If you have the time and mobility to visit more than these two sites at the eastern end of the island, you might also find someone in Palma Soriano (about 80 km east of Bayamo, on the highway leading to Santiago) who can show you the sugar mill where Fidel, Celia, and other commanders (not Che) spent New Years' Eve of 1958, before marching on to Santiago. This is not a usual tourist destination, though, and you might have trouble arranging this unless you have your own wheels and are fairly fluent in Spanish.
Che, of course, was by this time moving east, where he defeated Batista's troops in various places including, most famously, Santa Clara. There for sure you will want to visit the Che monument/memorial/masoleum, surely one of the most impressive in Cuba. After bribing the commander of Batista's troops (who subsequently fled to Miami in his yatch and became immensely wealth as head of a large construction firm), Che claimed victory and continued his march to Havana. Don't recall how long it took him, but you can make the trip by bus in about four hours. You'll find lots more Che stuff in the Museo de la Revolucion, if it's open. (Last I heard it was closed, undergoing renovations). Also at the Museo de la Revolucion, outdoors in a glass building, is the Granma. (The one on display at the Disembarco is a replica.)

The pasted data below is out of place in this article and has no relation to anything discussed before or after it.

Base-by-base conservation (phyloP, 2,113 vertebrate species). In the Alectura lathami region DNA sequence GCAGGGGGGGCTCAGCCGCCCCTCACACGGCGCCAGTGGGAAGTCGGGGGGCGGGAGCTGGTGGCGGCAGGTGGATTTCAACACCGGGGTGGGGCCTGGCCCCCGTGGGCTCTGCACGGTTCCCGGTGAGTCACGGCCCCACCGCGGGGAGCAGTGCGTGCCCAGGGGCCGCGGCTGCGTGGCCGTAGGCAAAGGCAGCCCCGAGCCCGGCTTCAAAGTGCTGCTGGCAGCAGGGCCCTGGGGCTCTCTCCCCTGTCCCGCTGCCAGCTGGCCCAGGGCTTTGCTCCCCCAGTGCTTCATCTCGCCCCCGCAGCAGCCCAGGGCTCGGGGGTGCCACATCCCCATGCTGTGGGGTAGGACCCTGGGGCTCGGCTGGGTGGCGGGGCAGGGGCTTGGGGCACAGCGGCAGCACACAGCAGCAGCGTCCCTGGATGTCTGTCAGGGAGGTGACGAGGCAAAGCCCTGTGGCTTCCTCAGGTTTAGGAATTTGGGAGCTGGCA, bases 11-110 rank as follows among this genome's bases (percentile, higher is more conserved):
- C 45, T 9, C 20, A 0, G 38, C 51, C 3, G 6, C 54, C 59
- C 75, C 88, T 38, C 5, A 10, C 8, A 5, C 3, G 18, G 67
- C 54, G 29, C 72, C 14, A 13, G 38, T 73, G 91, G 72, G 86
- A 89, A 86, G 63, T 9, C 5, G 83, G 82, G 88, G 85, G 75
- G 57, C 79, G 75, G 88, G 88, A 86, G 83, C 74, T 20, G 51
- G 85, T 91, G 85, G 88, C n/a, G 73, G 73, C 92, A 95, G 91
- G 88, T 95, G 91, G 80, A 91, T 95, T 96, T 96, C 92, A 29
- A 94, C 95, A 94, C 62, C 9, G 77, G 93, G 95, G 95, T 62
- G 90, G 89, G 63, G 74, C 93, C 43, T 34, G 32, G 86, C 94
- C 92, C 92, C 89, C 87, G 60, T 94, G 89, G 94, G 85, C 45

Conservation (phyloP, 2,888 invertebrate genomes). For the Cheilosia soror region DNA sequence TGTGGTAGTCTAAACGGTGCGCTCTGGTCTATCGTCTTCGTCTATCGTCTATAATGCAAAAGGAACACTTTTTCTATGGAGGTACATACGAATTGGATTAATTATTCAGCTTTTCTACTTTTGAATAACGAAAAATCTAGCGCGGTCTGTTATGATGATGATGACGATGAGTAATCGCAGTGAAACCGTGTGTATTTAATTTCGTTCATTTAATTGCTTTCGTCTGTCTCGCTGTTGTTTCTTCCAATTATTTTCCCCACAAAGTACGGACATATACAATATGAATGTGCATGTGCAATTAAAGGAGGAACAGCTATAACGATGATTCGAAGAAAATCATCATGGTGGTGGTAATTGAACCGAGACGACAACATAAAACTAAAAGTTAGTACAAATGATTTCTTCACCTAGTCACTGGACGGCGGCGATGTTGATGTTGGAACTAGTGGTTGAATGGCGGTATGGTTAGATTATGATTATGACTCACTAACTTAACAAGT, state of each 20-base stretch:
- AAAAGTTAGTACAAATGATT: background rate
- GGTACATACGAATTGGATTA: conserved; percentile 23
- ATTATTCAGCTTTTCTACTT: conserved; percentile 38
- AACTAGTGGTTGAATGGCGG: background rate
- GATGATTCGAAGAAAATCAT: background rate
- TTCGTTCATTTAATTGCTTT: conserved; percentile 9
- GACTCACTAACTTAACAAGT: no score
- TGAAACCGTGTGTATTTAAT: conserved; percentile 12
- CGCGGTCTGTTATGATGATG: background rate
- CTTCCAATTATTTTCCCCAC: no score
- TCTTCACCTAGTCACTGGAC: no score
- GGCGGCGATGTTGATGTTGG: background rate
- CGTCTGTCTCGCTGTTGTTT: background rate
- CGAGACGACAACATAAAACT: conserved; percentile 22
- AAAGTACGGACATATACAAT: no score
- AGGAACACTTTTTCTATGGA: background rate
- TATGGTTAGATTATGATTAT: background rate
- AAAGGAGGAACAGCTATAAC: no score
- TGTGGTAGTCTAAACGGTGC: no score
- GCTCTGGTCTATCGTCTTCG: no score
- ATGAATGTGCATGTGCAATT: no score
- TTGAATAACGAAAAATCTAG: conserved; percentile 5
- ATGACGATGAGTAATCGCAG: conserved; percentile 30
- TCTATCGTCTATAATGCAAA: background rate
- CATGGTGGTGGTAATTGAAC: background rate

Nov 24, 2012 11:17 AM
12By the way, Poster #3 wrote, "He left a party in New York on New Years eve when he learned that Batista had fled and arrived in Havana on New Years Day," he naturally meant the author Burt Glinn, not Fidel. As indicated above, on New Years' Eve Fidel was "shacked up" with Celia Sanchez and other of his commanders and troops in a sugar mill outside Palma Soriano.
Also, do, if you get a chance, take Poster #6's advice and check out the Camilo Cienfuegos museum at Yaguajay.
Nov 24, 2012 4:01 PM